As he remembered these events, a slight smile hovered round his lips. But it was only for moment. His mother and father were no more. He had nobody and he was far away from his village.

He turned heavily m the armchair and heard the creaking and a few strips of cane snapping. He knew that in a short time the armchair will have to be thrown away.

Piyananda looked at the cobwebs that filled the ceiling. A spider slowly walked along the beam and came down the wall. The plaster was peeling in some places on the wall. On rainy days, the water seeped down the wall and left damp marks in its wake. It was not a pretty sight.

He knew that he was idle. It was his idleness that had brought the house to this state. What a pretty little house it was, when his wife was living.

He had no more will to live. Her death had been the cruelest blow to him. He had no love for himself, for house or possession. From the day she died, he was living like a madman.

Had he had the son he dreamed about, perhaps he too would have been a mischievous little boy, just as he was, Piyananda thought. He knew that most sons became like their fathers. His little son too would hover in the kitchen when his wife made sweets and eat them surreptitiously when he thought that Nanditha was not looking. He too would have been greedy for kavum, kokis and mung gedi. He could almost see the little fellow under the bed tucking into the sweets in the box. It would be stealing, but a childish game too.

When he was a small fellow, villagers he knew observed every custom of the New Year. They ate at the auspicious time; they began their financial dealing at an auspicious time; they set out on a trip at a good time. They offered their parents sheaves of betel and worshipped them. When he worshipped his mother, she stroked his head and wished him the blessing of the Triple Gem. Father did not believe much in these things. He would smile and accept the sheaf of betel but he did not say anything. But he never forgot to bring Piyananda a brightly colored sarong every New Year. He would wear it and strut towards the place where the little boys played with cadjunuts, so proud, so happy.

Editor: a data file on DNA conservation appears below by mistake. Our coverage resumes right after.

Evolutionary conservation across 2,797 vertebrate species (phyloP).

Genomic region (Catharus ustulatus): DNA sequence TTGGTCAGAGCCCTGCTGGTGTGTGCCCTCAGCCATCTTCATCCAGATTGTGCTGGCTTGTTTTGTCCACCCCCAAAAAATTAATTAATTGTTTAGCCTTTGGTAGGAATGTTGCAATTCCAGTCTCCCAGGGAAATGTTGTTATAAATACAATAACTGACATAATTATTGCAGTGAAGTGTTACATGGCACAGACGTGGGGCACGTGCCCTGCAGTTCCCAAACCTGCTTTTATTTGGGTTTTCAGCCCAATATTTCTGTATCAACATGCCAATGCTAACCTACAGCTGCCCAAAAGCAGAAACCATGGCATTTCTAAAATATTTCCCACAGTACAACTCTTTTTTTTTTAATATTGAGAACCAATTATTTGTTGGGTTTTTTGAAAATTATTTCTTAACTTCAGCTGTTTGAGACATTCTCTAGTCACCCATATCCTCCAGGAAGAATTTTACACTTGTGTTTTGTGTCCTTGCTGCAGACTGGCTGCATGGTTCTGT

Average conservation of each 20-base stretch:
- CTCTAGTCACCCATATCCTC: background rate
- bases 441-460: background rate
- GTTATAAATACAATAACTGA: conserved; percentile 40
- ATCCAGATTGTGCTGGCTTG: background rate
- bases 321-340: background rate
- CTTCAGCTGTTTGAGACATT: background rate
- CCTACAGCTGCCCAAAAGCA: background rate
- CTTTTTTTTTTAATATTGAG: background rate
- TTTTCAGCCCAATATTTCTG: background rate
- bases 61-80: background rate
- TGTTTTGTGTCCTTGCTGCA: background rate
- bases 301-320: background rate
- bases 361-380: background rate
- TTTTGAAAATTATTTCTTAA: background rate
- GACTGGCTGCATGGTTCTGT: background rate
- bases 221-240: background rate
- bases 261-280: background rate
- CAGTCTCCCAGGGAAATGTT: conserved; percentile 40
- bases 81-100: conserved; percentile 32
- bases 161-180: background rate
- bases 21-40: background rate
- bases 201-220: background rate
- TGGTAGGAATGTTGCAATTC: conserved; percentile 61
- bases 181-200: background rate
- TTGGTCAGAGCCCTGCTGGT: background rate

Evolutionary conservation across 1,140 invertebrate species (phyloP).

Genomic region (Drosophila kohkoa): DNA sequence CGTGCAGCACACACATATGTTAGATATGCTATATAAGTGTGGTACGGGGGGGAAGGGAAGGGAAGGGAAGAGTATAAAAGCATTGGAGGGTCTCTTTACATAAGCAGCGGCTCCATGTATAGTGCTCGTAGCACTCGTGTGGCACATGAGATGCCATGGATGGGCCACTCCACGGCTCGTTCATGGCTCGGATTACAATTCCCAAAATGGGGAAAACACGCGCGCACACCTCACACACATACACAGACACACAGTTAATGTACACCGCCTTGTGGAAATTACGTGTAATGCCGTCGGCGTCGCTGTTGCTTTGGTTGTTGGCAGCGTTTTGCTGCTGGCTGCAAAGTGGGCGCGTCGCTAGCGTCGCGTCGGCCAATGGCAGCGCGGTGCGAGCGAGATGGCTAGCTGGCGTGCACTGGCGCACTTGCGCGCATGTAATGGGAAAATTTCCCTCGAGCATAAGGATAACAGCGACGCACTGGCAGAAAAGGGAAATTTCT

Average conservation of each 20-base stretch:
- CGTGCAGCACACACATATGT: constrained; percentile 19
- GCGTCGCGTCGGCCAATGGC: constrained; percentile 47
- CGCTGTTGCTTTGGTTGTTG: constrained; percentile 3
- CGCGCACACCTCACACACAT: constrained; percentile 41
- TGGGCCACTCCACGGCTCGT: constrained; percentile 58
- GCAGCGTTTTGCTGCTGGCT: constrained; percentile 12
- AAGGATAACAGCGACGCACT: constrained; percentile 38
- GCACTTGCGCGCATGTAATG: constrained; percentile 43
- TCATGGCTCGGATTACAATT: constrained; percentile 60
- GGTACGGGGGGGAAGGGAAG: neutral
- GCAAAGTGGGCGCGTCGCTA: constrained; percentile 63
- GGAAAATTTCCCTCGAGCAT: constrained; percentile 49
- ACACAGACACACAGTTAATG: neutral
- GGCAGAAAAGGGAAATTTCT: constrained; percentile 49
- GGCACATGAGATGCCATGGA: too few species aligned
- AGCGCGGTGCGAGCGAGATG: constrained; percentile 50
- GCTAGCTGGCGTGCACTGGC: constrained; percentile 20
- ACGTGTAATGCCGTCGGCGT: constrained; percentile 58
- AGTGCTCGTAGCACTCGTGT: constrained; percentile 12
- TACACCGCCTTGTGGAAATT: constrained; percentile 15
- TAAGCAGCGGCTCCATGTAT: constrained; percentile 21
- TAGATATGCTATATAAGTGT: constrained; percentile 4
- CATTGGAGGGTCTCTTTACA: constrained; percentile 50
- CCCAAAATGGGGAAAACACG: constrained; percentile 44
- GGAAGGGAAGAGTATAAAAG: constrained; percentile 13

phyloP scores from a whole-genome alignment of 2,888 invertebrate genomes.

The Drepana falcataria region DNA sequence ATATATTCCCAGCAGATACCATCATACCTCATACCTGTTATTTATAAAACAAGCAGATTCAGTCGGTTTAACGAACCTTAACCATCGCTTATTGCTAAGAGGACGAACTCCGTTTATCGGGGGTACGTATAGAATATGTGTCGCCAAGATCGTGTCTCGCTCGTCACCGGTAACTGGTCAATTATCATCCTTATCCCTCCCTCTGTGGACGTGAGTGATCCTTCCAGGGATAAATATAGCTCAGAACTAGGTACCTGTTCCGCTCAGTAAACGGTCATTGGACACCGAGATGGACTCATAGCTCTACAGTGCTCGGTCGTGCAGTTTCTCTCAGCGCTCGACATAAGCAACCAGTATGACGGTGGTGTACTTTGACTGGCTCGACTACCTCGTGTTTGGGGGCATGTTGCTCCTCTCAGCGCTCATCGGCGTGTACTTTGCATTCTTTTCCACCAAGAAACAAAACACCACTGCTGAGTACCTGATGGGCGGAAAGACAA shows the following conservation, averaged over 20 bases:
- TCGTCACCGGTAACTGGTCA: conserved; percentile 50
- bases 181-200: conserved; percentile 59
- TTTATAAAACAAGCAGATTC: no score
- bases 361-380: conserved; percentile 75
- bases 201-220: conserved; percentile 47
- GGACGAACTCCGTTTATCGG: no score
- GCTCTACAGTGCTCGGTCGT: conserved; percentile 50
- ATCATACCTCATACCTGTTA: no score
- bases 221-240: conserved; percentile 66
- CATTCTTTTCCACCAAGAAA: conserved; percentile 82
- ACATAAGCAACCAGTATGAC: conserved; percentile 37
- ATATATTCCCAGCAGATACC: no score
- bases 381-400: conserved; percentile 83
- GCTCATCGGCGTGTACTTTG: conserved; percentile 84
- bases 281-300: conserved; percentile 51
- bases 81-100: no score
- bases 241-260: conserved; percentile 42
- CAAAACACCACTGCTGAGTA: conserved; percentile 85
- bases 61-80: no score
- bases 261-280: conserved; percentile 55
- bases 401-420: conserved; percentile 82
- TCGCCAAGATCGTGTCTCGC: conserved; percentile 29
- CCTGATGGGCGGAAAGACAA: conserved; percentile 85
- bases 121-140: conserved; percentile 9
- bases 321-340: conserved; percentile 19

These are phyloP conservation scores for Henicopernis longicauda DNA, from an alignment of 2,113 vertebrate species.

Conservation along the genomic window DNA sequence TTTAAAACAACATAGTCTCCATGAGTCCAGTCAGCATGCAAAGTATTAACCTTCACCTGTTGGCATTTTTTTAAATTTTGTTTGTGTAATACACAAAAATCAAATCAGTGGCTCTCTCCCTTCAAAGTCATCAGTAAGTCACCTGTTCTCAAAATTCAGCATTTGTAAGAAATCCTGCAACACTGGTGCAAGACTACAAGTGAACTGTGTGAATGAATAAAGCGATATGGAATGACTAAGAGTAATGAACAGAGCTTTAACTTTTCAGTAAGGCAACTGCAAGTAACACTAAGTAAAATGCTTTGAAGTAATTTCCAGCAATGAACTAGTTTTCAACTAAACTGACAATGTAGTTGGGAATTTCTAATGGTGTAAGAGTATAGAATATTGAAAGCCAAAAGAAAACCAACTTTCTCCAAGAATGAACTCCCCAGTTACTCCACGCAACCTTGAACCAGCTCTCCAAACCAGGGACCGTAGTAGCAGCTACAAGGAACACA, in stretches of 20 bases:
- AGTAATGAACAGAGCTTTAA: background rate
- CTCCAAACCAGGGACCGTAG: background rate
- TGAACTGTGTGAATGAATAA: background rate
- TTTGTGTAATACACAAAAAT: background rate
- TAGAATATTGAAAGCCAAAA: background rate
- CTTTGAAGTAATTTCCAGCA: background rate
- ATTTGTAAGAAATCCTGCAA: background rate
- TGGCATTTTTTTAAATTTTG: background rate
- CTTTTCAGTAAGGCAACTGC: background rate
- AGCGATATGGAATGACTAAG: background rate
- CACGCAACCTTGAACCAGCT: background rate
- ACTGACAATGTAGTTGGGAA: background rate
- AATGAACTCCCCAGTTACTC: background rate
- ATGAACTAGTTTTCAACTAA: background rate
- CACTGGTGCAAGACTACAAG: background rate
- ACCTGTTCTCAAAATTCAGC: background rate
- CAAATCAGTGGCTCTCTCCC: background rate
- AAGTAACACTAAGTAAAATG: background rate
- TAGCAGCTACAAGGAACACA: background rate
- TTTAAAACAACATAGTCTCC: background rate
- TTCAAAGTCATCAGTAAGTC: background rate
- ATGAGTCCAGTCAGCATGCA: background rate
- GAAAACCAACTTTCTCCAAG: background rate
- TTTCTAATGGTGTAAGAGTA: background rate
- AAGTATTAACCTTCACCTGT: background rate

Had he been fortunate enough to be a father himself, he would have bought his son a sarong too, a bright one of many colors. Perhaps his son too would have followed the customs as he did. He too would have offered him betel and worshipped him. He would stroke the boy’s head and bless him. Nanditha too would have offered him betel, in age-old fashion like a dutiful wife. She would have worshipped him too. He would take her hands in his and hold her close.

Suddenly, the noise of the playing children became louder. Piyananda was angry at this rude shattering of his daydreams. He had just come to the point in his dreaming of holding his dear wife close to him, and here he was rudely tossed into the world of reality!

He saw two white butterflies fly in front of him. They must be on their way to Samanala Kanda, he thought. He had heard that they go there before they died. Nanditha had been very fond of butterflies.

It would be much better if he too could go where Nanditha had gone. She must be somewhere now, in some other world, perhaps a goddess, perhaps a better human being. Was she a goddess? Would she come to see how he was spending this first lonely New Year without her? Will she be sad when she sees the wretched life he was spending without her?

He mustn’t let her feel sad, he thought. He must make an effort and spend this New Year happily. Surely pleasure was not something limited to the young, to those screaming little boys out there? If it was, then grown-ups should behave like boys!

If there was a Nanda he would be with that crowd now playing. He would come running to him off and on and demand some more money for crackers. He would come running to him with his winnings and empty an armful of cadju on the verandah and run back again. He will dance about, jump, scream and make a nuisance of himself

Again the children screamed. This time Piyananda was not angry. He got up hastily from the armchair, threw the paper down and went inside. He washed and dressed quickly, wore a fresh sarong and ran to the place where the children were playing.

”Shall I join you? he asked the children.

The children shouted in joy and welcomed him. They lent him cadju to start the game with.

Piyananda joined in the fun. He shouted when they shouted. He fought just as they did. He won. Then he lost the cadju that he had won. He won an armful of cadju an he compared notes with the winners. He gobbled down a sweet that one of the boys gave him.

He played till he was exhausted.

He played and enjoyed himself. He was Nanda, a little boy out with his friends on New YearƒÆ’‚¢ƒ¢-¡‚¬ƒ¢-¾‚¢s Day.


[Translated into English by Vijita Fernando, this short story was published in the Daily News New Year Supplement on 14 April 1966. Arcadius wrote the original story in Sinhalese. This is the last story in the Village Sketches series. All of the 28 sketches appear in the book Village Life in the Forties: Memories of a Lankan Expatriate just released by iUniverse Corp]